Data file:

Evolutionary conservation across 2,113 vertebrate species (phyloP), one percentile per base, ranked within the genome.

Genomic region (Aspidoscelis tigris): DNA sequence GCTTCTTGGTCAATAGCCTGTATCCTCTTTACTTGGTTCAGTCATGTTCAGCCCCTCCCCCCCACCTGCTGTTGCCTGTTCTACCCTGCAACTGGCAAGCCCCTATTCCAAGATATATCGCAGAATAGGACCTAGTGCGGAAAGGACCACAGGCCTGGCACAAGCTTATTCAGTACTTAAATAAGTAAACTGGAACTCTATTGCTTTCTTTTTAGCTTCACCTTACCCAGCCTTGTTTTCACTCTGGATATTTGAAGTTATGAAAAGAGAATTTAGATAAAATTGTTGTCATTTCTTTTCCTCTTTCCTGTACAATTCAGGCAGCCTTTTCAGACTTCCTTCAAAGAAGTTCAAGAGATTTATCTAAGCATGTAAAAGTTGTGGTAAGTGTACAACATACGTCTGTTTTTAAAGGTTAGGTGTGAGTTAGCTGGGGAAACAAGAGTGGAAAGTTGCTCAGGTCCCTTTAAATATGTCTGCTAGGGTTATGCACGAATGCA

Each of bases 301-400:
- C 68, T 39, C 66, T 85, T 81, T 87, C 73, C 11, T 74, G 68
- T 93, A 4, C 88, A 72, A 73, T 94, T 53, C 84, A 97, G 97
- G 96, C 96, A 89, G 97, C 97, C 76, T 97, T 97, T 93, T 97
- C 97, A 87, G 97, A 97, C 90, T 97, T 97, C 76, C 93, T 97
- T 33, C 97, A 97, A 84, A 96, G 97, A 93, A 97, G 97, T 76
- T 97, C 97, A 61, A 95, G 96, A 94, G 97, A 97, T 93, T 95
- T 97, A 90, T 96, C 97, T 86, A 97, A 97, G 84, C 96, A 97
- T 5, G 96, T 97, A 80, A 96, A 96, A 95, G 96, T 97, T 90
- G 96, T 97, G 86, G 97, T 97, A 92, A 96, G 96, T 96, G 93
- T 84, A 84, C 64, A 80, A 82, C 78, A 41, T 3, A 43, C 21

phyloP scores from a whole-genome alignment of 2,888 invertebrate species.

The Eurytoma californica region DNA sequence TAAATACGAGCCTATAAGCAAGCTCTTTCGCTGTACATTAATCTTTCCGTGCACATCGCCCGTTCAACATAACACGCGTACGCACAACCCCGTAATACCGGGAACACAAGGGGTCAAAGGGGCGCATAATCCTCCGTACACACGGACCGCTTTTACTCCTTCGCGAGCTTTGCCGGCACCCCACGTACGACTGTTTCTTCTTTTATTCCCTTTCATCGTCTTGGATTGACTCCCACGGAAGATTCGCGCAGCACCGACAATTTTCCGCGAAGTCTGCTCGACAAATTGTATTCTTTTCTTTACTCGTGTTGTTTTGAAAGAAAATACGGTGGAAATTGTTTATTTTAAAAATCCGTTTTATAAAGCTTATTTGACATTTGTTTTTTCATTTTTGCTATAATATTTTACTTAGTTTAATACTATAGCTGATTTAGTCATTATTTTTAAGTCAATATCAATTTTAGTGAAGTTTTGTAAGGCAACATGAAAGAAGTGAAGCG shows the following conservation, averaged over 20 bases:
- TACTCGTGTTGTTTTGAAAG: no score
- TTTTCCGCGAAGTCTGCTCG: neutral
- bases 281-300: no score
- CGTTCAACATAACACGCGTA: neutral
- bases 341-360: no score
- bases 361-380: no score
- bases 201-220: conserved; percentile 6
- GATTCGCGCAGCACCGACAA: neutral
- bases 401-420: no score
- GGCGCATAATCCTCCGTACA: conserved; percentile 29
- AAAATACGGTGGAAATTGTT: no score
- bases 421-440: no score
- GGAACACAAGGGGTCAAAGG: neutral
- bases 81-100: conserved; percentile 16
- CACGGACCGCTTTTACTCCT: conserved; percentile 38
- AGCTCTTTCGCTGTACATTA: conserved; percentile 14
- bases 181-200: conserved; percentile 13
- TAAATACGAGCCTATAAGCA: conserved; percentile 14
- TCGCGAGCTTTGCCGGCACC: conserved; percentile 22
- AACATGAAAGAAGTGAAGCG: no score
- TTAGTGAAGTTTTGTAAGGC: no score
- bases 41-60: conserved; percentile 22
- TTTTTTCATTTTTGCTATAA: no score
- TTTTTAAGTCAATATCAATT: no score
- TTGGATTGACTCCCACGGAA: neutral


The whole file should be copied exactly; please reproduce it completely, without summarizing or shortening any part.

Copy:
Evolutionary conservation across 2,113 vertebrate species (phyloP), one percentile per base, ranked within the genome.

Genomic region (Aspidoscelis tigris): DNA sequence GCTTCTTGGTCAATAGCCTGTATCCTCTTTACTTGGTTCAGTCATGTTCAGCCCCTCCCCCCCACCTGCTGTTGCCTGTTCTACCCTGCAACTGGCAAGCCCCTATTCCAAGATATATCGCAGAATAGGACCTAGTGCGGAAAGGACCACAGGCCTGGCACAAGCTTATTCAGTACTTAAATAAGTAAACTGGAACTCTATTGCTTTCTTTTTAGCTTCACCTTACCCAGCCTTGTTTTCACTCTGGATATTTGAAGTTATGAAAAGAGAATTTAGATAAAATTGTTGTCATTTCTTTTCCTCTTTCCTGTACAATTCAGGCAGCCTTTTCAGACTTCCTTCAAAGAAGTTCAAGAGATTTATCTAAGCATGTAAAAGTTGTGGTAAGTGTACAACATACGTCTGTTTTTAAAGGTTAGGTGTGAGTTAGCTGGGGAAACAAGAGTGGAAAGTTGCTCAGGTCCCTTTAAATATGTCTGCTAGGGTTATGCACGAATGCA

Each of bases 301-400:
- C 68, T 39, C 66, T 85, T 81, T 87, C 73, C 11, T 74, G 68
- T 93, A 4, C 88, A 72, A 73, T 94, T 53, C 84, A 97, G 97
- G 96, C 96, A 89, G 97, C 97, C 76, T 97, T 97, T 93, T 97
- C 97, A 87, G 97, A 97, C 90, T 97, T 97, C 76, C 93, T 97
- T 33, C 97, A 97, A 84, A 96, G 97, A 93, A 97, G 97, T 76
- T 97, C 97, A 61, A 95, G 96, A 94, G 97, A 97, T 93, T 95
- T 97, A 90, T 96, C 97, T 86, A 97, A 97, G 84, C 96, A 97
- T 5, G 96, T 97, A 80, A 96, A 96, A 95, G 96, T 97, T 90
- G 96, T 97, G 86, G 97, T 97, A 92, A 96, G 96, T 96, G 93
- T 84, A 84, C 64, A 80, A 82, C 78, A 41, T 3, A 43, C 21

phyloP scores from a whole-genome alignment of 2,888 invertebrate species.

The Eurytoma californica region DNA sequence TAAATACGAGCCTATAAGCAAGCTCTTTCGCTGTACATTAATCTTTCCGTGCACATCGCCCGTTCAACATAACACGCGTACGCACAACCCCGTAATACCGGGAACACAAGGGGTCAAAGGGGCGCATAATCCTCCGTACACACGGACCGCTTTTACTCCTTCGCGAGCTTTGCCGGCACCCCACGTACGACTGTTTCTTCTTTTATTCCCTTTCATCGTCTTGGATTGACTCCCACGGAAGATTCGCGCAGCACCGACAATTTTCCGCGAAGTCTGCTCGACAAATTGTATTCTTTTCTTTACTCGTGTTGTTTTGAAAGAAAATACGGTGGAAATTGTTTATTTTAAAAATCCGTTTTATAAAGCTTATTTGACATTTGTTTTTTCATTTTTGCTATAATATTTTACTTAGTTTAATACTATAGCTGATTTAGTCATTATTTTTAAGTCAATATCAATTTTAGTGAAGTTTTGTAAGGCAACATGAAAGAAGTGAAGCG shows the following conservation, averaged over 20 bases:
- TACTCGTGTTGTTTTGAAAG: no score
- TTTTCCGCGAAGTCTGCTCG: neutral
- bases 281-300: no score
- CGTTCAACATAACACGCGTA: neutral
- bases 341-360: no score
- bases 361-380: no score
- bases 201-220: conserved; percentile 6
- GATTCGCGCAGCACCGACAA: neutral
- bases 401-420: no score
- GGCGCATAATCCTCCGTACA: conserved; percentile 29
- AAAATACGGTGGAAATTGTT: no score
- bases 421-440: no score
- GGAACACAAGGGGTCAAAGG: neutral
- bases 81-100: conserved; percentile 16
- CACGGACCGCTTTTACTCCT: conserved; percentile 38
- AGCTCTTTCGCTGTACATTA: conserved; percentile 14
- bases 181-200: conserved; percentile 13
- TAAATACGAGCCTATAAGCA: conserved; percentile 14
- TCGCGAGCTTTGCCGGCACC: conserved; percentile 22
- AACATGAAAGAAGTGAAGCG: no score
- TTAGTGAAGTTTTGTAAGGC: no score
- bases 41-60: conserved; percentile 22
- TTTTTTCATTTTTGCTATAA: no score
- TTTTTAAGTCAATATCAATT: no score
- TTGGATTGACTCCCACGGAA: neutral